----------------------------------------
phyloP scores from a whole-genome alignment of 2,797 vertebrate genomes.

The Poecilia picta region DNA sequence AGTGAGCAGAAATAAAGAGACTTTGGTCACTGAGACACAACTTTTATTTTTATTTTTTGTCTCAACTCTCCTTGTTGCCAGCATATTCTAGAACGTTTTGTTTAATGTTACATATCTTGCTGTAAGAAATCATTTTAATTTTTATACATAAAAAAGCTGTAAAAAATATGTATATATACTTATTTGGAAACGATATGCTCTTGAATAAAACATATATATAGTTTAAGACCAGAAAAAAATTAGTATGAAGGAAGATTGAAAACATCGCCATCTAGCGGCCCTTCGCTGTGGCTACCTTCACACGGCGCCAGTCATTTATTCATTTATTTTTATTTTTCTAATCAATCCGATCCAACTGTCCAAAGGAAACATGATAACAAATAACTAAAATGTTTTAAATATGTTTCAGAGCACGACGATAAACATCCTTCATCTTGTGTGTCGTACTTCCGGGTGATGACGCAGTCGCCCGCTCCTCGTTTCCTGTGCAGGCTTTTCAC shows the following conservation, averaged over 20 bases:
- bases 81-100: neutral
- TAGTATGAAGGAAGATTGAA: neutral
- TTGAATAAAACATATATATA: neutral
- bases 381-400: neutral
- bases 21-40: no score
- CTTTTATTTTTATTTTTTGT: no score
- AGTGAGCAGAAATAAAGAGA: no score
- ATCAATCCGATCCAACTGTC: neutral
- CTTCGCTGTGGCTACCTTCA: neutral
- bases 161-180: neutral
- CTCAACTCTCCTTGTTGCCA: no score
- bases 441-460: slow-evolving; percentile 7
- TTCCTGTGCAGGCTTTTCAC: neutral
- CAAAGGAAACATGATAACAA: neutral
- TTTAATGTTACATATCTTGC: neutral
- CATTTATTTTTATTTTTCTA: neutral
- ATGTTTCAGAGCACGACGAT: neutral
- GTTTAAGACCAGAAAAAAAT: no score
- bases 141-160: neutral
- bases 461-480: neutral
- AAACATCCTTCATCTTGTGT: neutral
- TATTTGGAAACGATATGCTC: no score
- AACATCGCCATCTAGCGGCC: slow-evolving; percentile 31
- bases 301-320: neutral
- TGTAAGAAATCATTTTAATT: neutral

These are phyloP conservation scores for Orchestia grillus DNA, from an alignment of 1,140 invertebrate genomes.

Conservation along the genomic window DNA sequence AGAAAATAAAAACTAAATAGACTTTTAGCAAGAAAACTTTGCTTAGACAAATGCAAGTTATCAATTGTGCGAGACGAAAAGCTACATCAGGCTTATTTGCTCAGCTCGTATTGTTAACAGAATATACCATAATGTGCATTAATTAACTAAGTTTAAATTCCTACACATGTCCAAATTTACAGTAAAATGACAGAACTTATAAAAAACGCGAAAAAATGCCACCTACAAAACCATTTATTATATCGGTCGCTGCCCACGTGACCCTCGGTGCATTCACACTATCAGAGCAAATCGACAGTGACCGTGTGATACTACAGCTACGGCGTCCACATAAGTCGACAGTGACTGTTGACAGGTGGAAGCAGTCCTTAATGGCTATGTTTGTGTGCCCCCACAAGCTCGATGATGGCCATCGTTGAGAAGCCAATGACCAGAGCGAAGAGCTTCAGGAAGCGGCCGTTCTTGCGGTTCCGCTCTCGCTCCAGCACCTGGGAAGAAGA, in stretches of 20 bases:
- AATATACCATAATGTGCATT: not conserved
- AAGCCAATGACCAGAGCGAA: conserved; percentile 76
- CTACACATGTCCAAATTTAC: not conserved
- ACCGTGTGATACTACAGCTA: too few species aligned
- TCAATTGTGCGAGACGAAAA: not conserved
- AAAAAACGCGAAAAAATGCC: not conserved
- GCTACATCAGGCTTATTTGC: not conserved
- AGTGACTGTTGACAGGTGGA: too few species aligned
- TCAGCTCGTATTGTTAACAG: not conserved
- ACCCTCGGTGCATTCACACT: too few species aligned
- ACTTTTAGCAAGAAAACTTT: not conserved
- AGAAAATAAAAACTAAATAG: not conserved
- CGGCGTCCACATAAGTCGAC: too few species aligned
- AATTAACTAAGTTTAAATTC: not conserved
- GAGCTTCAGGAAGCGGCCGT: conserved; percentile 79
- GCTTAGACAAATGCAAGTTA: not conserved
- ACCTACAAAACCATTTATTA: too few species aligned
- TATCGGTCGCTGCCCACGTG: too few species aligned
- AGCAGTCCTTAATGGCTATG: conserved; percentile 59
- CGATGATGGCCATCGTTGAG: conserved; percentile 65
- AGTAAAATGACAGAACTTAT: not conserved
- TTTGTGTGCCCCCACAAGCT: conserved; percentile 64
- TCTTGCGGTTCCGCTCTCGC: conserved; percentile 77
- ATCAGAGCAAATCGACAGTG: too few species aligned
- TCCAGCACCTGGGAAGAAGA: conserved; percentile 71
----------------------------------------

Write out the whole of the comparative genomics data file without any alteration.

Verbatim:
phyloP scores from a whole-genome alignment of 2,797 vertebrate genomes.

The Poecilia picta region DNA sequence AGTGAGCAGAAATAAAGAGACTTTGGTCACTGAGACACAACTTTTATTTTTATTTTTTGTCTCAACTCTCCTTGTTGCCAGCATATTCTAGAACGTTTTGTTTAATGTTACATATCTTGCTGTAAGAAATCATTTTAATTTTTATACATAAAAAAGCTGTAAAAAATATGTATATATACTTATTTGGAAACGATATGCTCTTGAATAAAACATATATATAGTTTAAGACCAGAAAAAAATTAGTATGAAGGAAGATTGAAAACATCGCCATCTAGCGGCCCTTCGCTGTGGCTACCTTCACACGGCGCCAGTCATTTATTCATTTATTTTTATTTTTCTAATCAATCCGATCCAACTGTCCAAAGGAAACATGATAACAAATAACTAAAATGTTTTAAATATGTTTCAGAGCACGACGATAAACATCCTTCATCTTGTGTGTCGTACTTCCGGGTGATGACGCAGTCGCCCGCTCCTCGTTTCCTGTGCAGGCTTTTCAC shows the following conservation, averaged over 20 bases:
- bases 81-100: neutral
- TAGTATGAAGGAAGATTGAA: neutral
- TTGAATAAAACATATATATA: neutral
- bases 381-400: neutral
- bases 21-40: no score
- CTTTTATTTTTATTTTTTGT: no score
- AGTGAGCAGAAATAAAGAGA: no score
- ATCAATCCGATCCAACTGTC: neutral
- CTTCGCTGTGGCTACCTTCA: neutral
- bases 161-180: neutral
- CTCAACTCTCCTTGTTGCCA: no score
- bases 441-460: slow-evolving; percentile 7
- TTCCTGTGCAGGCTTTTCAC: neutral
- CAAAGGAAACATGATAACAA: neutral
- TTTAATGTTACATATCTTGC: neutral
- CATTTATTTTTATTTTTCTA: neutral
- ATGTTTCAGAGCACGACGAT: neutral
- GTTTAAGACCAGAAAAAAAT: no score
- bases 141-160: neutral
- bases 461-480: neutral
- AAACATCCTTCATCTTGTGT: neutral
- TATTTGGAAACGATATGCTC: no score
- AACATCGCCATCTAGCGGCC: slow-evolving; percentile 31
- bases 301-320: neutral
- TGTAAGAAATCATTTTAATT: neutral

These are phyloP conservation scores for Orchestia grillus DNA, from an alignment of 1,140 invertebrate genomes.

Conservation along the genomic window DNA sequence AGAAAATAAAAACTAAATAGACTTTTAGCAAGAAAACTTTGCTTAGACAAATGCAAGTTATCAATTGTGCGAGACGAAAAGCTACATCAGGCTTATTTGCTCAGCTCGTATTGTTAACAGAATATACCATAATGTGCATTAATTAACTAAGTTTAAATTCCTACACATGTCCAAATTTACAGTAAAATGACAGAACTTATAAAAAACGCGAAAAAATGCCACCTACAAAACCATTTATTATATCGGTCGCTGCCCACGTGACCCTCGGTGCATTCACACTATCAGAGCAAATCGACAGTGACCGTGTGATACTACAGCTACGGCGTCCACATAAGTCGACAGTGACTGTTGACAGGTGGAAGCAGTCCTTAATGGCTATGTTTGTGTGCCCCCACAAGCTCGATGATGGCCATCGTTGAGAAGCCAATGACCAGAGCGAAGAGCTTCAGGAAGCGGCCGTTCTTGCGGTTCCGCTCTCGCTCCAGCACCTGGGAAGAAGA, in stretches of 20 bases:
- AATATACCATAATGTGCATT: not conserved
- AAGCCAATGACCAGAGCGAA: conserved; percentile 76
- CTACACATGTCCAAATTTAC: not conserved
- ACCGTGTGATACTACAGCTA: too few species aligned
- TCAATTGTGCGAGACGAAAA: not conserved
- AAAAAACGCGAAAAAATGCC: not conserved
- GCTACATCAGGCTTATTTGC: not conserved
- AGTGACTGTTGACAGGTGGA: too few species aligned
- TCAGCTCGTATTGTTAACAG: not conserved
- ACCCTCGGTGCATTCACACT: too few species aligned
- ACTTTTAGCAAGAAAACTTT: not conserved
- AGAAAATAAAAACTAAATAG: not conserved
- CGGCGTCCACATAAGTCGAC: too few species aligned
- AATTAACTAAGTTTAAATTC: not conserved
- GAGCTTCAGGAAGCGGCCGT: conserved; percentile 79
- GCTTAGACAAATGCAAGTTA: not conserved
- ACCTACAAAACCATTTATTA: too few species aligned
- TATCGGTCGCTGCCCACGTG: too few species aligned
- AGCAGTCCTTAATGGCTATG: conserved; percentile 59
- CGATGATGGCCATCGTTGAG: conserved; percentile 65
- AGTAAAATGACAGAACTTAT: not conserved
- TTTGTGTGCCCCCACAAGCT: conserved; percentile 64
- TCTTGCGGTTCCGCTCTCGC: conserved; percentile 77
- ATCAGAGCAAATCGACAGTG: too few species aligned
- TCCAGCACCTGGGAAGAAGA: conserved; percentile 71